# Is this problem about picking optimal entries of a matrix NP-complete?

I am trying to solve a real-world problem that I was able to reduce to the problem described below. I would like to know the following things:

2. Is the corresponding decision problem NP-complete?
3. Do you know an efficient algorithm to solve the problem?
4. If not, what would be a good technique to solve it approximately?

The problem is as follows. Given a $n \times m$ matrix $M$ with entries in $[0, 1]$, and a function $a \colon \{1, \ldots m\} \to \mathbb{N}$. For each column $j$, we want to pick $a(j)$ entries in that column, such that in each row, at most one element was picked. We want to do this in such a way that the sum of the picked values is maximized.

More formally, find a function $T\colon \{1, \ldots n\} \to \{1, \ldots m\} \cup \{\bot\}$ which maps each row to a column (or $\bot$), with the following two properties:

1. $\forall j \in \{1, \ldots m\} \colon \lvert T^{-1}(j)\rvert = a(j)$
2. The following expression is maximized: $$\sum_{\substack{i=1 \\ T(i) \neq \bot}}^n M_{i, T(i)}$$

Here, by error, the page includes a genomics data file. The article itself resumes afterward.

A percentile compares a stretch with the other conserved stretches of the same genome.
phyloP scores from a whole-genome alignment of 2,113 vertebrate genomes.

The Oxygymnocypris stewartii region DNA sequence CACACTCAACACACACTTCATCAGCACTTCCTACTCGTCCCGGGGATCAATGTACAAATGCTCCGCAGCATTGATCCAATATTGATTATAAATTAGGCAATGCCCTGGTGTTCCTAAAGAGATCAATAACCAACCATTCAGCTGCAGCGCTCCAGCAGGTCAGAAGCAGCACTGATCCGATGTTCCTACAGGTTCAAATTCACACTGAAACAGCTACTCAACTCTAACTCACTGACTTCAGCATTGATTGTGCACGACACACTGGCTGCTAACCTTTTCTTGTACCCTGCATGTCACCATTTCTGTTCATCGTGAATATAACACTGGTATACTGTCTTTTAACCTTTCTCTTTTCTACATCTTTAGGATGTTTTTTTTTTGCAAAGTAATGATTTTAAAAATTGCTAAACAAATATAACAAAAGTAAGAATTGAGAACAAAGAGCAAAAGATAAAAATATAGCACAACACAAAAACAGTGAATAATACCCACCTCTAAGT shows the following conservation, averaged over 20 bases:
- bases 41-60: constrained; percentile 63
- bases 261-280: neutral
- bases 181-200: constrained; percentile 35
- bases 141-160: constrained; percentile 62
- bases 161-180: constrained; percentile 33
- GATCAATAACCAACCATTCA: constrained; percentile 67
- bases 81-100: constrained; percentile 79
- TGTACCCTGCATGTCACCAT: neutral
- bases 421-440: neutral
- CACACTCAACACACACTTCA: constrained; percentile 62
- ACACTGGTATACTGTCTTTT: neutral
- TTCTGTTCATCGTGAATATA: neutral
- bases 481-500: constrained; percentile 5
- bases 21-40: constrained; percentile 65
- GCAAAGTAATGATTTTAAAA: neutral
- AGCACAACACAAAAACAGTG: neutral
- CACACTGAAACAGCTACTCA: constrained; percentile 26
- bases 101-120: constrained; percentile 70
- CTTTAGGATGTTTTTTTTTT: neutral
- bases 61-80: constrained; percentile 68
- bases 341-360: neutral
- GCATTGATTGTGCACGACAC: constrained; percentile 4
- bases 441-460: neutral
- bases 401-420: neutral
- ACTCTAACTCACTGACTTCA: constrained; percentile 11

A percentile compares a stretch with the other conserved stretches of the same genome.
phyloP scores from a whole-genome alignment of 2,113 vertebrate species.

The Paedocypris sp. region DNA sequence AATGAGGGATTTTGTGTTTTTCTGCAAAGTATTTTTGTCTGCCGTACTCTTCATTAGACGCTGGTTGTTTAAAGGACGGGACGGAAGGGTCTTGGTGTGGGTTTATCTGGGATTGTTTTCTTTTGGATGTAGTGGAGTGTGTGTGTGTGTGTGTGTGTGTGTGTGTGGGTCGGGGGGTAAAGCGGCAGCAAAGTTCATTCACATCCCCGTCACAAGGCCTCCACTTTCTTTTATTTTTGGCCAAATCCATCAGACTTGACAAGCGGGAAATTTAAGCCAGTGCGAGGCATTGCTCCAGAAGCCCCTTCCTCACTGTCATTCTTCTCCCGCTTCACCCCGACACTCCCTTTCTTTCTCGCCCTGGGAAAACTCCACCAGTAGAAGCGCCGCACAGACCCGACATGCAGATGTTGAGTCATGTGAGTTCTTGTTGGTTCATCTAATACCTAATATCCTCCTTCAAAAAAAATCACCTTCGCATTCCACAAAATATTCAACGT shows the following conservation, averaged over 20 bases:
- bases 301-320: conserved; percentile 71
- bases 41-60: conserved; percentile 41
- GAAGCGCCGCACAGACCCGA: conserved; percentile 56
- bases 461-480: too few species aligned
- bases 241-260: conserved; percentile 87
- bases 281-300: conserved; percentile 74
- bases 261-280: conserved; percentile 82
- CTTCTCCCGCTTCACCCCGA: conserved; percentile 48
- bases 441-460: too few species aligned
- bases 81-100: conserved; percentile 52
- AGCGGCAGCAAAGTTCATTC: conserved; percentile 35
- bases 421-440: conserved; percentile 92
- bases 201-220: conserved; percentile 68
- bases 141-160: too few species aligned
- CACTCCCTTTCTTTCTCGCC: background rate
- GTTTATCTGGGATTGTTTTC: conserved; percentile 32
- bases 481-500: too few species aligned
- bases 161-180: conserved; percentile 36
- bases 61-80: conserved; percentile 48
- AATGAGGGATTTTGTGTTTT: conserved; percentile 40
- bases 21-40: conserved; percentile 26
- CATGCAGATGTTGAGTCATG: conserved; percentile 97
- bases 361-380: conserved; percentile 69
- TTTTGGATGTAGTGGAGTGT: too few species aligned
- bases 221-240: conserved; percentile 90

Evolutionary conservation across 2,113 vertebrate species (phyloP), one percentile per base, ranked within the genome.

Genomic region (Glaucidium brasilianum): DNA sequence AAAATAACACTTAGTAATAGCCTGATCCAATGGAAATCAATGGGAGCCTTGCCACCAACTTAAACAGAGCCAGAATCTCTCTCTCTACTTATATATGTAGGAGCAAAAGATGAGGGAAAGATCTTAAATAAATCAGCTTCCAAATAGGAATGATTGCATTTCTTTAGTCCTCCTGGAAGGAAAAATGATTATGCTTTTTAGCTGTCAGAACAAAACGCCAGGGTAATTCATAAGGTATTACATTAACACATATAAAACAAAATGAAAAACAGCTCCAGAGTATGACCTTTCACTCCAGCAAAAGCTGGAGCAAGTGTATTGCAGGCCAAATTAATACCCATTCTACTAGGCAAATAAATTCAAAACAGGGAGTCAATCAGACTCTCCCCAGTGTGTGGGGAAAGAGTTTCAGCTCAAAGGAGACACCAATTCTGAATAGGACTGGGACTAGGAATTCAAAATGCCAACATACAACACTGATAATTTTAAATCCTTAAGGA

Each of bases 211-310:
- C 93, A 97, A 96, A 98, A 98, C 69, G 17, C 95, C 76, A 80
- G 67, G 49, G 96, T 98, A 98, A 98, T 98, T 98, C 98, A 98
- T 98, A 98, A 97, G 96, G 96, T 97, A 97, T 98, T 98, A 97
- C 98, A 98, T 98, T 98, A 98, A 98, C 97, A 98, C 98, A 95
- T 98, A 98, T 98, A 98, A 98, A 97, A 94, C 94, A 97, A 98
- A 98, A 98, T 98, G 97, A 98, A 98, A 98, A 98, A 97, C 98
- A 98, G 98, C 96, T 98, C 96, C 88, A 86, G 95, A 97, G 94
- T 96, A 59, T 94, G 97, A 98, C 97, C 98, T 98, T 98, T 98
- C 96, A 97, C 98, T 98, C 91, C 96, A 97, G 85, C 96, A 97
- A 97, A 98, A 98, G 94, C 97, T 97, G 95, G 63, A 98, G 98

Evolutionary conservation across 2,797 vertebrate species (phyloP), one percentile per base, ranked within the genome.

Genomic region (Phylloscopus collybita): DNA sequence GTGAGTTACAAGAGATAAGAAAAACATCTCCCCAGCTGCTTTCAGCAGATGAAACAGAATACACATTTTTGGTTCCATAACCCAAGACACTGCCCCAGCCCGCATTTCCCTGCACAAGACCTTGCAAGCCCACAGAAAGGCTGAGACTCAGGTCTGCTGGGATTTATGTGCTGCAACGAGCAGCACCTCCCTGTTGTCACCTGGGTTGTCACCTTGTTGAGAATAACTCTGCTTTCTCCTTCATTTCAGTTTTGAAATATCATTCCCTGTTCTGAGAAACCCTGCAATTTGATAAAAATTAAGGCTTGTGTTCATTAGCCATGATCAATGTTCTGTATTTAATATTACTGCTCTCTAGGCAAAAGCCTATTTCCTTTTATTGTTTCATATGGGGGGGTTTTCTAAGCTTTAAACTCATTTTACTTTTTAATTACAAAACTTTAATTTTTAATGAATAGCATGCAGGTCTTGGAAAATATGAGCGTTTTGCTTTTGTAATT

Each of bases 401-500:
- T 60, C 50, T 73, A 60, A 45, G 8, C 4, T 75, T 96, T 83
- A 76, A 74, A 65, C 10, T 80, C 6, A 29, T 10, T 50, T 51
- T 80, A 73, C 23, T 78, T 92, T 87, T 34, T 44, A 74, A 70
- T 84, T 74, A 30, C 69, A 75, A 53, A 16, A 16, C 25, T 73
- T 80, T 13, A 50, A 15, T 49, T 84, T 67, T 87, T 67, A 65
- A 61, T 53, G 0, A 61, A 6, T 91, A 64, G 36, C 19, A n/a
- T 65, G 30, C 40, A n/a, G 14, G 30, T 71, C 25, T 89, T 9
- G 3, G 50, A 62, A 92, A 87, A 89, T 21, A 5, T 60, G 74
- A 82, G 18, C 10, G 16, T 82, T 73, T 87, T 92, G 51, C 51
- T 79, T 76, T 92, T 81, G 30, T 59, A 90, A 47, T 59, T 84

Of course, you could also define it the other way around, with each column mapping to a set of rows. Finally, the corresponding decision problem is in NP, as the function $T$ acts as a certificate. I tried a reduction to knapsack, as the two seem quite similar, but I was unsuccessful.

Reduce to maximum-weight bipartite matching.

If you just wanted ​ for each j, pick at most a($\hspace{.015 in}$j) entries from the j-th column ,
then the reduction would be

One of the parts is ​ ​ ​ one vertex for each row.
The other part is ​ ​ ​ for each j, a($\hspace{.015 in}$j) vertices for the j-th column .
The weight of each edge is the corresponding matrix entry.

and the reasoning would be

The ​ one vertex per row ​ ensures that at most one element will be picked for each row.
The ​ a($\hspace{.015 in}$j) vertices for the j-th column ​ allows the j-th column to be
used a($\hspace{.015 in}$j) times but prevents it from being used more than that.
The weights of the edges make the total weights of the matchings

.

For ​ for each j, pick exactly a($\hspace{.015 in}$j) entries from the j-th column , ​ you'd do:

Check whether-or-not ​ ​ ​ n ​ < ​ a(1) + a(2) + a(3) + ... + a(m-1) + a(m) ​ .

If that inequality is true, then there are no feasible solutions.

Otherwise, construct the bipartite graph like above but letting the edge weights be
a(1) + a(2) + a(3) + ... + a(m-1) + a(m) + 1 ​ + ​ the corresponding matrix entry ​ .
This will make it so that all maximum-weight matchings use the whole column part,
thereby indicating exactly a($\hspace{.015 in}$j) entries for each j-th column.